McLeod Russel's net profit fell 20.59 per cent to Rs. 53.59 crore for the quarter ended December 31, 2018 on the loss of production due to early closure of gardens in December following a Tea Board order, and sale of its 12 prime estates.
The net profit at the similar quarter of the last fiscal year stood at Rs. 67.49 crore.
Although the average tea prices in India firmed up by over Rs. 5 a kilo, the company’s revenue from operations during the third quarter (Q3) of the current fiscal year fell by 16.38 per cent at Rs. 465.22 crore as compared Rs. 556.38 on a year-on-year basis.
Kamal Baheti, director at McLeod Russel said, “The dip in production is on account of two reasons. We had to close our gardens early in December due to a Tea Board order and sale of gardens affected total production”.
A dip in the available crop for sale, in turn, affected its revenues although prices firmed up in the quarter under review.
With the sale of 12 gardens so far in the current fiscal year for Rs. 472 crore, the company’s total production of crop in the period under review fell by 35.77 per cent at 14.9 million kg (mkg). It had registered an output of 23.2 mkg in the Q3 period of 2017-18.
The Tea Board had ordered compulsory closure of gardens and factories so that sub-standard tea, which is unsuitable for human consumption and is manufactured during the winter season, is flushed out of the market.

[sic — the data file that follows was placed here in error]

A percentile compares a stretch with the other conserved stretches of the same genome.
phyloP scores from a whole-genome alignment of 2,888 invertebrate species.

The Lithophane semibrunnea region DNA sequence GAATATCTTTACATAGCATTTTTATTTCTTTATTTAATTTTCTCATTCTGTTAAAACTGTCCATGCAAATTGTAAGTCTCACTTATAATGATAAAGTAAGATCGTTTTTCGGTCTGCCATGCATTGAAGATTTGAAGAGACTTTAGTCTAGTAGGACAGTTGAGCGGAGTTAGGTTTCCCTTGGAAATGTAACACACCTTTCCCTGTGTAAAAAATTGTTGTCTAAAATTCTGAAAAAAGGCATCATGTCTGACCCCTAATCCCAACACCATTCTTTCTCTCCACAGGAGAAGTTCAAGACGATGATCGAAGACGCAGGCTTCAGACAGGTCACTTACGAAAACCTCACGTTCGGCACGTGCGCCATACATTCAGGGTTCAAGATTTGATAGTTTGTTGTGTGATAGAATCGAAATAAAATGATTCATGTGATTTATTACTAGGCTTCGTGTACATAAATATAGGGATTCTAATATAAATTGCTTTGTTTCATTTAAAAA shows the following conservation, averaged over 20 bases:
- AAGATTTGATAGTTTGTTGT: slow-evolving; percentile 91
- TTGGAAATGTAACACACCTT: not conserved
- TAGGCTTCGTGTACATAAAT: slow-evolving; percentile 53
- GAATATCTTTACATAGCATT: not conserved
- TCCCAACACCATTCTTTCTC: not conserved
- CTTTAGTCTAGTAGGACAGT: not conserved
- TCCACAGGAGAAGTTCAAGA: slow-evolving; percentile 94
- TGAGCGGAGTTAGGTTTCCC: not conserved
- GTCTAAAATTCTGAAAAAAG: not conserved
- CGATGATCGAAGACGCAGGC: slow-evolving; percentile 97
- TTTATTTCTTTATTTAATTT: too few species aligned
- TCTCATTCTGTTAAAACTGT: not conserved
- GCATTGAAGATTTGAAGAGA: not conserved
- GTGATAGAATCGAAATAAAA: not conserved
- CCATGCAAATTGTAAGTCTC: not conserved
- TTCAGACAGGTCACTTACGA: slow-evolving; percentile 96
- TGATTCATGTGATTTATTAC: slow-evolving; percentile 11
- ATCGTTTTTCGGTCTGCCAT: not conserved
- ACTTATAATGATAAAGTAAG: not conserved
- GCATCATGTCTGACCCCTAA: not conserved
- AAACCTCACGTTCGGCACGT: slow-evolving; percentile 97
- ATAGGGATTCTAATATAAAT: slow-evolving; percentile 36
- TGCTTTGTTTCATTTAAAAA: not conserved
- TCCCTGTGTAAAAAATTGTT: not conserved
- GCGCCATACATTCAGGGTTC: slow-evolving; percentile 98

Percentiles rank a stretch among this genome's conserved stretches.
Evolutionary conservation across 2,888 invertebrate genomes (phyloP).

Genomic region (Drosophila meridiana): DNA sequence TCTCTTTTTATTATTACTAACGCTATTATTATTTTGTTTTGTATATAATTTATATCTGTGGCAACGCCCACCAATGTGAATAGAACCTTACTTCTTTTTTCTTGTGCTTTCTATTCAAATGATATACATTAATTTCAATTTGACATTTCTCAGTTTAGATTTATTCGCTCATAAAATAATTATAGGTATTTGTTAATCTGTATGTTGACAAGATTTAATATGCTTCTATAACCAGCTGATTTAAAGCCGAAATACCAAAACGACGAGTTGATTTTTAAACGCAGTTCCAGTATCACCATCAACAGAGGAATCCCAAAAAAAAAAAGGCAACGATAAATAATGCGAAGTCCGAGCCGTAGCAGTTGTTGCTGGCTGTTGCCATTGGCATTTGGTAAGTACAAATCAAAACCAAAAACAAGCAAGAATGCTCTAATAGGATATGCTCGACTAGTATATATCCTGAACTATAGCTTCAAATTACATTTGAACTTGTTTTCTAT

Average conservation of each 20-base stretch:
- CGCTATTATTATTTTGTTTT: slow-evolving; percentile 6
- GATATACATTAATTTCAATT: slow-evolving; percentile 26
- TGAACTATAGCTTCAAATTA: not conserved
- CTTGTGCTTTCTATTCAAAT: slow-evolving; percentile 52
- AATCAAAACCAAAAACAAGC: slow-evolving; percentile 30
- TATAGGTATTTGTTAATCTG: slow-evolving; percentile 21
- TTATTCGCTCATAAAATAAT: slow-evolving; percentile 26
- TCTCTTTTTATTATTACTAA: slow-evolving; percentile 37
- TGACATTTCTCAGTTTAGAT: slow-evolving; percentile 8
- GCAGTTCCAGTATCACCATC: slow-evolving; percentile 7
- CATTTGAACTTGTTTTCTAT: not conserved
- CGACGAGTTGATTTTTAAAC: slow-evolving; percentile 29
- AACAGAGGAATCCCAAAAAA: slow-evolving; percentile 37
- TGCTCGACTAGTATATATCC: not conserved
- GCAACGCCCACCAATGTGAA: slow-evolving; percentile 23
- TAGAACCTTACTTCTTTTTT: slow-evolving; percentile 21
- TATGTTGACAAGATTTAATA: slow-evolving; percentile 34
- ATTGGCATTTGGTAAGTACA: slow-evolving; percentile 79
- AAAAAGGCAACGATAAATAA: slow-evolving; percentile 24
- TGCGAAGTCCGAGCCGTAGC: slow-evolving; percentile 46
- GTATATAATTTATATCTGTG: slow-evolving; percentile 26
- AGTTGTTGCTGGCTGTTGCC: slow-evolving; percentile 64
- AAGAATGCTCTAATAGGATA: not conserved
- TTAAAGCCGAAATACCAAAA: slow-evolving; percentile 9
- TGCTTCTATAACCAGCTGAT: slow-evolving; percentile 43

Baheti also reasoned that increase in wages by Rs. 20, which pulled up its expenses, was far short of the rise in prices which affected the company’s profitability.
Its operating profit, as a result, declined by around 72 per cent at Rs. 14.78 crore.
After the sale of 12 gardens, in September 2018, McLeod had again entered into Memorandum of Understanding with proposed buyers to sell another eight gardens for a consideration of Rs. 323.61 crore.
In a statement, the company said that higher tea prices have been offset by lower export demand but production for the month of December is likely to be lower by 15-20 mkg which is expected to boost prices as the first flush tea starts entering the market.
Also, the increase in wages and fuel prices are likely to have a negative impact on costs in the coming days.
“Cost per kg are likely to go up by Rs.20 per kg during the year. The company has taken substantial cost-cutting measures to offset the increase in costs”, the statement said.
The company’s scrip on the BSE closed at Rs. 88.10 a piece, down by 2.60 per cent.